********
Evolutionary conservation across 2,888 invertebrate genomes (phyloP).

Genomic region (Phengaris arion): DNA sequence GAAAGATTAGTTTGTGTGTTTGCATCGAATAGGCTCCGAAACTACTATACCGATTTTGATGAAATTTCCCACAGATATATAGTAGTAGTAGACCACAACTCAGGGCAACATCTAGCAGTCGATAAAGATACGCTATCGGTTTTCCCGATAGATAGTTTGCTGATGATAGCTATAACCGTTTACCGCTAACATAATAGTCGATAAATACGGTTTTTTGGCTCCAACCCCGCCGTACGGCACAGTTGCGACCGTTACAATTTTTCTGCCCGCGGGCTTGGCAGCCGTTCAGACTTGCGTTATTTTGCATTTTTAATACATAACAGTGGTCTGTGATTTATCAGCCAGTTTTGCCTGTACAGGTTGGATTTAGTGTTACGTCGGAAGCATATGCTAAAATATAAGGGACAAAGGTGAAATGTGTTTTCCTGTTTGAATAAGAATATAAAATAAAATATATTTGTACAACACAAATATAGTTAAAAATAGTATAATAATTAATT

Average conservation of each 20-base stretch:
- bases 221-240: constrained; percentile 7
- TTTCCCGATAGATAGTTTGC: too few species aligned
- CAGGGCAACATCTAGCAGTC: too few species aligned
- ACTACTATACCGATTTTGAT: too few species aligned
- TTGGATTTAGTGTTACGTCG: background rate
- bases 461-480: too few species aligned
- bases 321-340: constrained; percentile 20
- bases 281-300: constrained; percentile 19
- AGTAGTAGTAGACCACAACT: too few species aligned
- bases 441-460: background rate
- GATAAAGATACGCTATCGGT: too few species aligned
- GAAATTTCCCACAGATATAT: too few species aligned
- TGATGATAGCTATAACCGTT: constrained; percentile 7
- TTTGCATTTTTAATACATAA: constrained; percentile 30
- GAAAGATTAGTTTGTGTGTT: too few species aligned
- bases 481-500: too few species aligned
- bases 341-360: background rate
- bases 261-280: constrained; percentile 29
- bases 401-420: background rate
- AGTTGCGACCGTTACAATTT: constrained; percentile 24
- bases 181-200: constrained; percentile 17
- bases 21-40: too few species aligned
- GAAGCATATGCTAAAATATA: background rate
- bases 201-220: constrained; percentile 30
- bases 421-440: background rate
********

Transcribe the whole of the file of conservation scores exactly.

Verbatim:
Evolutionary conservation across 2,888 invertebrate genomes (phyloP).

Genomic region (Phengaris arion): DNA sequence GAAAGATTAGTTTGTGTGTTTGCATCGAATAGGCTCCGAAACTACTATACCGATTTTGATGAAATTTCCCACAGATATATAGTAGTAGTAGACCACAACTCAGGGCAACATCTAGCAGTCGATAAAGATACGCTATCGGTTTTCCCGATAGATAGTTTGCTGATGATAGCTATAACCGTTTACCGCTAACATAATAGTCGATAAATACGGTTTTTTGGCTCCAACCCCGCCGTACGGCACAGTTGCGACCGTTACAATTTTTCTGCCCGCGGGCTTGGCAGCCGTTCAGACTTGCGTTATTTTGCATTTTTAATACATAACAGTGGTCTGTGATTTATCAGCCAGTTTTGCCTGTACAGGTTGGATTTAGTGTTACGTCGGAAGCATATGCTAAAATATAAGGGACAAAGGTGAAATGTGTTTTCCTGTTTGAATAAGAATATAAAATAAAATATATTTGTACAACACAAATATAGTTAAAAATAGTATAATAATTAATT

Average conservation of each 20-base stretch:
- bases 221-240: constrained; percentile 7
- TTTCCCGATAGATAGTTTGC: too few species aligned
- CAGGGCAACATCTAGCAGTC: too few species aligned
- ACTACTATACCGATTTTGAT: too few species aligned
- TTGGATTTAGTGTTACGTCG: background rate
- bases 461-480: too few species aligned
- bases 321-340: constrained; percentile 20
- bases 281-300: constrained; percentile 19
- AGTAGTAGTAGACCACAACT: too few species aligned
- bases 441-460: background rate
- GATAAAGATACGCTATCGGT: too few species aligned
- GAAATTTCCCACAGATATAT: too few species aligned
- TGATGATAGCTATAACCGTT: constrained; percentile 7
- TTTGCATTTTTAATACATAA: constrained; percentile 30
- GAAAGATTAGTTTGTGTGTT: too few species aligned
- bases 481-500: too few species aligned
- bases 341-360: background rate
- bases 261-280: constrained; percentile 29
- bases 401-420: background rate
- AGTTGCGACCGTTACAATTT: constrained; percentile 24
- bases 181-200: constrained; percentile 17
- bases 21-40: too few species aligned
- GAAGCATATGCTAAAATATA: background rate
- bases 201-220: constrained; percentile 30
- bases 421-440: background rate